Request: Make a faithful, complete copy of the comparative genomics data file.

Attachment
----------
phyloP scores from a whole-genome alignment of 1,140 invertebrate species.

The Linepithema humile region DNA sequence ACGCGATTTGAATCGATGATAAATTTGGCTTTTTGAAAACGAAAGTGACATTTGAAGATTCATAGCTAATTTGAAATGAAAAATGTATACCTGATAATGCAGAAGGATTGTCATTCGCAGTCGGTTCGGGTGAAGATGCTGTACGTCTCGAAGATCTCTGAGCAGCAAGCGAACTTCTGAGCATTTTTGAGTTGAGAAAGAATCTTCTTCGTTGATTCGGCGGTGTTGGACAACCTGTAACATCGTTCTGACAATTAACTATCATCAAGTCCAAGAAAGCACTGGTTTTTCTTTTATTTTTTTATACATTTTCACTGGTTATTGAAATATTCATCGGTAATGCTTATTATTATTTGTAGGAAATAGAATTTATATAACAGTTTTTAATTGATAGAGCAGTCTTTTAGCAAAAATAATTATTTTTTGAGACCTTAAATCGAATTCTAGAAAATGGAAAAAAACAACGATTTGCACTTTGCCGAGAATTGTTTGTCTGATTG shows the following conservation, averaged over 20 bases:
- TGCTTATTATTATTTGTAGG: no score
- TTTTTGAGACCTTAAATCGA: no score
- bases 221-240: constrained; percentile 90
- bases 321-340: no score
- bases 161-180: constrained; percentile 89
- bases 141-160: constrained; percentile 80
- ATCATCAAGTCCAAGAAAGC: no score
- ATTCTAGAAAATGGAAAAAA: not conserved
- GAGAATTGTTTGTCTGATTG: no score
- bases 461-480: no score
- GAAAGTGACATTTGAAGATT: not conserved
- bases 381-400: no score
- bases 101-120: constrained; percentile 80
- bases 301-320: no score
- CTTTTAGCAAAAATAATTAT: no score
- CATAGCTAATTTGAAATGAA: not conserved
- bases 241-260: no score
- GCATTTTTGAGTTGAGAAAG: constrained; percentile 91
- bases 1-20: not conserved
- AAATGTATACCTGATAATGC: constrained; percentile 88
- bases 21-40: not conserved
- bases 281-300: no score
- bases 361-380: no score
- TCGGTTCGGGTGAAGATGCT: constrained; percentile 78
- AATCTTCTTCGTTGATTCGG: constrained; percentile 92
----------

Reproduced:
phyloP scores from a whole-genome alignment of 1,140 invertebrate species.

The Linepithema humile region DNA sequence ACGCGATTTGAATCGATGATAAATTTGGCTTTTTGAAAACGAAAGTGACATTTGAAGATTCATAGCTAATTTGAAATGAAAAATGTATACCTGATAATGCAGAAGGATTGTCATTCGCAGTCGGTTCGGGTGAAGATGCTGTACGTCTCGAAGATCTCTGAGCAGCAAGCGAACTTCTGAGCATTTTTGAGTTGAGAAAGAATCTTCTTCGTTGATTCGGCGGTGTTGGACAACCTGTAACATCGTTCTGACAATTAACTATCATCAAGTCCAAGAAAGCACTGGTTTTTCTTTTATTTTTTTATACATTTTCACTGGTTATTGAAATATTCATCGGTAATGCTTATTATTATTTGTAGGAAATAGAATTTATATAACAGTTTTTAATTGATAGAGCAGTCTTTTAGCAAAAATAATTATTTTTTGAGACCTTAAATCGAATTCTAGAAAATGGAAAAAAACAACGATTTGCACTTTGCCGAGAATTGTTTGTCTGATTG shows the following conservation, averaged over 20 bases:
- TGCTTATTATTATTTGTAGG: no score
- TTTTTGAGACCTTAAATCGA: no score
- bases 221-240: constrained; percentile 90
- bases 321-340: no score
- bases 161-180: constrained; percentile 89
- bases 141-160: constrained; percentile 80
- ATCATCAAGTCCAAGAAAGC: no score
- ATTCTAGAAAATGGAAAAAA: not conserved
- GAGAATTGTTTGTCTGATTG: no score
- bases 461-480: no score
- GAAAGTGACATTTGAAGATT: not conserved
- bases 381-400: no score
- bases 101-120: constrained; percentile 80
- bases 301-320: no score
- CTTTTAGCAAAAATAATTAT: no score
- CATAGCTAATTTGAAATGAA: not conserved
- bases 241-260: no score
- GCATTTTTGAGTTGAGAAAG: constrained; percentile 91
- bases 1-20: not conserved
- AAATGTATACCTGATAATGC: constrained; percentile 88
- bases 21-40: not conserved
- bases 281-300: no score
- bases 361-380: no score
- TCGGTTCGGGTGAAGATGCT: constrained; percentile 78
- AATCTTCTTCGTTGATTCGG: constrained; percentile 92